Levelling the playing field for hydrogen

“However, the distribution and retail of hydrogen is associated with higher costs than for diesel,” Layzell notes. Economically viable fueling stations in Alberta could deliver at least 2 tonnes of blue hydrogen per day at a retail price of about $3.50 per kilogram. However, the sustainable economic viability of hydrogen fuel would require supportive policy instruments.

Policies implemented by the federal and Alberta governments, as well as other provincial governments, assign a value to carbon to incentivize greenhouse gas emissions (GHG) reductions. Such policies could generate carbon credits from the lifecycle benefits of using blue or green hydrogen to displace fossil fuels and their resulting GHG emissions.

For example, carbon credits worth $200 per tonne of CO2e would mean that displacing natural gas (as an industrial feedstock, for example) with blue or green hydrogen may reduce the retail cost of hydrogen by up to $1 per kilogram, according to The Transition Accelerator’s report.

“Canada’s abundant resources for blue and green hydrogen production, combined with a number of existing and emerging policies and standards, can make it possible to produce, distribute and retail the hydrogen at a price that is competitive with the fossil fuel alternatives,” Layzell says.

Building hydrogen nodes to link demand and supply

However, a “vicious cycle” is currently preventing the significant use of hydrogen as an energy source and the emergence of a hydrogen economy in Canada, Layzell notes.

In this cycle, the lack of demand for hydrogen fuel is linked to the absence of a cost-effective supply of hydrogen fuel. The absence of supply is in turn linked to the lack of demand and the high cost of the hydrogen-fueled vehicles and related services, since their production can’t benefit from the economies of large-scale manufacturing.

The Transition Accelerator’s report indicates Canada can meet this challenge by establishing “hydrogen nodes” in regions across the country where the following criteria are met:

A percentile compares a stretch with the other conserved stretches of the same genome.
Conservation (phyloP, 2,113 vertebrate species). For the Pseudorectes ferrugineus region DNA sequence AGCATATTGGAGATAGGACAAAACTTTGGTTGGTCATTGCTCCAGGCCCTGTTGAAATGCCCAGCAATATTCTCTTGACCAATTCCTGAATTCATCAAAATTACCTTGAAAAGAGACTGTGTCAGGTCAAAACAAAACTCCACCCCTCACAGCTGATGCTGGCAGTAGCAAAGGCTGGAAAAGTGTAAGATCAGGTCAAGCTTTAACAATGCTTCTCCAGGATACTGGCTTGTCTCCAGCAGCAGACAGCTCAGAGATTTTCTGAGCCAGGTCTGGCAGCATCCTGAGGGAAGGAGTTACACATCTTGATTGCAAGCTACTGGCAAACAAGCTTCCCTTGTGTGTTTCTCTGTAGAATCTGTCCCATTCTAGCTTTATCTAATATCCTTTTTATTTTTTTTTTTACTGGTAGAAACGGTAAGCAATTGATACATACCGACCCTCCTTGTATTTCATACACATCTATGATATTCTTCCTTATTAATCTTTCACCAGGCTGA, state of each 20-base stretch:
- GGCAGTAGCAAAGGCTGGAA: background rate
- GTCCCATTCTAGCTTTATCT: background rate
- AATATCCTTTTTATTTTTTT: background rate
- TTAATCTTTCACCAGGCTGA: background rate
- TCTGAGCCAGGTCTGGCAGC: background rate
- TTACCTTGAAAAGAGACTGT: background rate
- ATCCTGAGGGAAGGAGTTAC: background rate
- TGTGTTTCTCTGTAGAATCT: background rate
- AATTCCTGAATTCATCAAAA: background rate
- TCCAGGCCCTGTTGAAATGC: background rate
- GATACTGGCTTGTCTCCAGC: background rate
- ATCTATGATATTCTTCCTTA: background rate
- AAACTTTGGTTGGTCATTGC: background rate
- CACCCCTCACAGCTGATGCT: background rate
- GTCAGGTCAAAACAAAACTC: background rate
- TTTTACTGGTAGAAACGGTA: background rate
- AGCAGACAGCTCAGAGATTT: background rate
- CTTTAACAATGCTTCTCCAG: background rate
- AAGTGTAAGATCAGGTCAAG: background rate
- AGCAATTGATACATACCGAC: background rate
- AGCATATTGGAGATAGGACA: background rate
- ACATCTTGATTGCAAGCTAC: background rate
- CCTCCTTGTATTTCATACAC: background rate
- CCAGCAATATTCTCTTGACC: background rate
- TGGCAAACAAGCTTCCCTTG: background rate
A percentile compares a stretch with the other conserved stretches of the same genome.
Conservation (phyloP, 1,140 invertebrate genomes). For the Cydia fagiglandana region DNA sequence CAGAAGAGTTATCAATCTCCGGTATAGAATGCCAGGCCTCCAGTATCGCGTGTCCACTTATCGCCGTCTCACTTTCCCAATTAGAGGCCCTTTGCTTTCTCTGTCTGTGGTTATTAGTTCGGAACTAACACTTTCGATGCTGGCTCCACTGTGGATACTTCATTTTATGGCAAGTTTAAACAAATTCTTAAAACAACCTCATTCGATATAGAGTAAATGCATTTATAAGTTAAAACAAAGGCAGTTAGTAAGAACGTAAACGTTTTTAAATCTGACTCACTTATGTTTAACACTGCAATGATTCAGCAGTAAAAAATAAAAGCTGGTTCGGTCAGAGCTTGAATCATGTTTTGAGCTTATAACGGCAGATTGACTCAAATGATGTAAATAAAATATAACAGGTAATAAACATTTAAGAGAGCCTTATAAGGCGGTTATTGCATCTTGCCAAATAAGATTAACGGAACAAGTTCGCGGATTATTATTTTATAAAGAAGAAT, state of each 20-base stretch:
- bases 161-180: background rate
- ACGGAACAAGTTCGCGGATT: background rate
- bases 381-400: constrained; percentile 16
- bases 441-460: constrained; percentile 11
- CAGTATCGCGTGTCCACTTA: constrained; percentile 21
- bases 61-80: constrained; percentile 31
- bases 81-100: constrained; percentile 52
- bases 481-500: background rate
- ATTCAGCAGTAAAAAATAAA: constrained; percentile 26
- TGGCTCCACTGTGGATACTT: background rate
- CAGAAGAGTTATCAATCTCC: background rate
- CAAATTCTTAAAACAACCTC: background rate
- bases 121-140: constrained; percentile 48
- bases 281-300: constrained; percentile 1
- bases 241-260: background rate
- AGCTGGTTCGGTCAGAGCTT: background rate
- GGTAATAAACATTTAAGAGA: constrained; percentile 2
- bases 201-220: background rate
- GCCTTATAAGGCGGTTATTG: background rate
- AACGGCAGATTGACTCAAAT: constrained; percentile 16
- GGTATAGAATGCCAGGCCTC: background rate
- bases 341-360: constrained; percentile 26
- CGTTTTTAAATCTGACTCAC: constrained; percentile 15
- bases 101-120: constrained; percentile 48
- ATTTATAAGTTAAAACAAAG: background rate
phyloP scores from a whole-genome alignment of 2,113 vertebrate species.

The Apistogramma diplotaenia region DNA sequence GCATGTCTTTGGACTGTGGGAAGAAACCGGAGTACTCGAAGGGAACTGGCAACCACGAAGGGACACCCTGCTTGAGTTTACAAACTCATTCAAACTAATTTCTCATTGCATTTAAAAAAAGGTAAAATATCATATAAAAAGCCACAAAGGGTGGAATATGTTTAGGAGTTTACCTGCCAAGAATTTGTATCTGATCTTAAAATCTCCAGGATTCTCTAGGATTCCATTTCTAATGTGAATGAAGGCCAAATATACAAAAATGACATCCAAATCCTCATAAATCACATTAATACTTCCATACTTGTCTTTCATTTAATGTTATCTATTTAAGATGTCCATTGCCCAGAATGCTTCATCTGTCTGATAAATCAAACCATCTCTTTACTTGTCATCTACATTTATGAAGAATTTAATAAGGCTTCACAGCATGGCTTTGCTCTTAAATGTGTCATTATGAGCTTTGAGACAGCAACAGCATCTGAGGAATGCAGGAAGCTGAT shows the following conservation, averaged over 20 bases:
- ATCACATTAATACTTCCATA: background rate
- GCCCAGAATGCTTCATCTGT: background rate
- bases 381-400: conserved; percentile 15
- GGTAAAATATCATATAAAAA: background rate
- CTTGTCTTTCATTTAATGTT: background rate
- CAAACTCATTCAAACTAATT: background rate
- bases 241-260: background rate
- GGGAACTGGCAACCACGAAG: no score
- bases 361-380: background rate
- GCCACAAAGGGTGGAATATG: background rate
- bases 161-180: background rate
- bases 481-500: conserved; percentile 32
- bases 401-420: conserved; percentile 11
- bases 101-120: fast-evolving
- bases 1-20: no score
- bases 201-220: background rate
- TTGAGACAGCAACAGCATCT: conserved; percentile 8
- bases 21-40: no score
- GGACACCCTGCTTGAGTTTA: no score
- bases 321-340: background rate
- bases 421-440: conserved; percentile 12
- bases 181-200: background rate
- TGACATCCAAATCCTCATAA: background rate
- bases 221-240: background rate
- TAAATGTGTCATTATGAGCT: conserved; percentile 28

• A low-cost, low-carbon source of blue, green or “waste” hydrogen (hydrogen obtained from solid waste through thermochemical conversion technologies);
  • Substantial nearby markets for the hydrogen as a fuel and/or industrial feedstock; and
  • Ability to cost-effectively connect supply to demand, using cost-efficient pipelines.

Alberta’s Industrial Heartland region, adjacent to northeast Edmonton, offers several advantages for building Canada’s first blue hydrogen node. These include an available supply of hydrogen, an operating carbon capture and storage facility, and a CO2 transportation pipeline with surplus capacity. The region also has large commercial freight operations being influenced by disruptive forces and that are poised for positive change.

“This Industrial Heartland node would supply hydrogen to hydrogen fuel cell/electric heavy-duty trucks in the commercial freight transportation sector, and could be expanded outward,” Layzell says. “It’s basically targeting and growing an energy system in a region through strategic investments to create a new value chain.”

The sub-regional scale of deploying hydrogen nodes across Canada can focus public and private investment on creating small, but viable zero-emission energy systems that will grow over time to produce the transformative change needed for Canada’s energy systems, he says.

Deploying and growing the hydrogen nodes should be coordinated with the opportunity for Canada to provide zero-emission hydrogen to other nations wanting to decarbonize their energy systems, Layzell says. “In doing so, Canada can become a global leader in the transition to a net-zero emission energy future.”